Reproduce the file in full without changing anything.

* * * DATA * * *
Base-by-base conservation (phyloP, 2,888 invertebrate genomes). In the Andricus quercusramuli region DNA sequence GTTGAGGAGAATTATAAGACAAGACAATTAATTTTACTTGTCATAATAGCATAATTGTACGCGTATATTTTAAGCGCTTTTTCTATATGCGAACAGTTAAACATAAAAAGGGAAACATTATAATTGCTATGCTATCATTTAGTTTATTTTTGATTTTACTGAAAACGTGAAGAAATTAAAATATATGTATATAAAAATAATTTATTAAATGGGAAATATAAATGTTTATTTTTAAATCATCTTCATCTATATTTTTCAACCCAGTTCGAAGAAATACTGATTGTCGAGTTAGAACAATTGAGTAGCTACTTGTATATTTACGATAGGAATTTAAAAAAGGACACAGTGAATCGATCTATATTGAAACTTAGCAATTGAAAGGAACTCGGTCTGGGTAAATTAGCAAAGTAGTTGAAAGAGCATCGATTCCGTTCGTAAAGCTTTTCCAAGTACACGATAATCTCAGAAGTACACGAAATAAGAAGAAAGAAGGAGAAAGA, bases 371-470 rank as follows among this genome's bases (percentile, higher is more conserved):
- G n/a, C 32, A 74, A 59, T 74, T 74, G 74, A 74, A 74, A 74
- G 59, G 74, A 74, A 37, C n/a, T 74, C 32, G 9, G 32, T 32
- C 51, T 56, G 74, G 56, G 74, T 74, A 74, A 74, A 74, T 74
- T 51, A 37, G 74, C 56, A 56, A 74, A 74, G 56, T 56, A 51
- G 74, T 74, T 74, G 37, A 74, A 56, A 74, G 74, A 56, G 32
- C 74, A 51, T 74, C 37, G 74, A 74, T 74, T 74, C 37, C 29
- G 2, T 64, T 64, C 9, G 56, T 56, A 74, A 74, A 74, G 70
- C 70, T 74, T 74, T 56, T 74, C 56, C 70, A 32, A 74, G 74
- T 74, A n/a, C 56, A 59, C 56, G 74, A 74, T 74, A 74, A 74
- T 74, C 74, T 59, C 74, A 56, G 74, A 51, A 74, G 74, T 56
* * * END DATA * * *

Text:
Base-by-base conservation (phyloP, 2,888 invertebrate genomes). In the Andricus quercusramuli region DNA sequence GTTGAGGAGAATTATAAGACAAGACAATTAATTTTACTTGTCATAATAGCATAATTGTACGCGTATATTTTAAGCGCTTTTTCTATATGCGAACAGTTAAACATAAAAAGGGAAACATTATAATTGCTATGCTATCATTTAGTTTATTTTTGATTTTACTGAAAACGTGAAGAAATTAAAATATATGTATATAAAAATAATTTATTAAATGGGAAATATAAATGTTTATTTTTAAATCATCTTCATCTATATTTTTCAACCCAGTTCGAAGAAATACTGATTGTCGAGTTAGAACAATTGAGTAGCTACTTGTATATTTACGATAGGAATTTAAAAAAGGACACAGTGAATCGATCTATATTGAAACTTAGCAATTGAAAGGAACTCGGTCTGGGTAAATTAGCAAAGTAGTTGAAAGAGCATCGATTCCGTTCGTAAAGCTTTTCCAAGTACACGATAATCTCAGAAGTACACGAAATAAGAAGAAAGAAGGAGAAAGA, bases 371-470 rank as follows among this genome's bases (percentile, higher is more conserved):
- G n/a, C 32, A 74, A 59, T 74, T 74, G 74, A 74, A 74, A 74
- G 59, G 74, A 74, A 37, C n/a, T 74, C 32, G 9, G 32, T 32
- C 51, T 56, G 74, G 56, G 74, T 74, A 74, A 74, A 74, T 74
- T 51, A 37, G 74, C 56, A 56, A 74, A 74, G 56, T 56, A 51
- G 74, T 74, T 74, G 37, A 74, A 56, A 74, G 74, A 56, G 32
- C 74, A 51, T 74, C 37, G 74, A 74, T 74, T 74, C 37, C 29
- G 2, T 64, T 64, C 9, G 56, T 56, A 74, A 74, A 74, G 70
- C 70, T 74, T 74, T 56, T 74, C 56, C 70, A 32, A 74, G 74
- T 74, A n/a, C 56, A 59, C 56, G 74, A 74, T 74, A 74, A 74
- T 74, C 74, T 59, C 74, A 56, G 74, A 51, A 74, G 74, T 56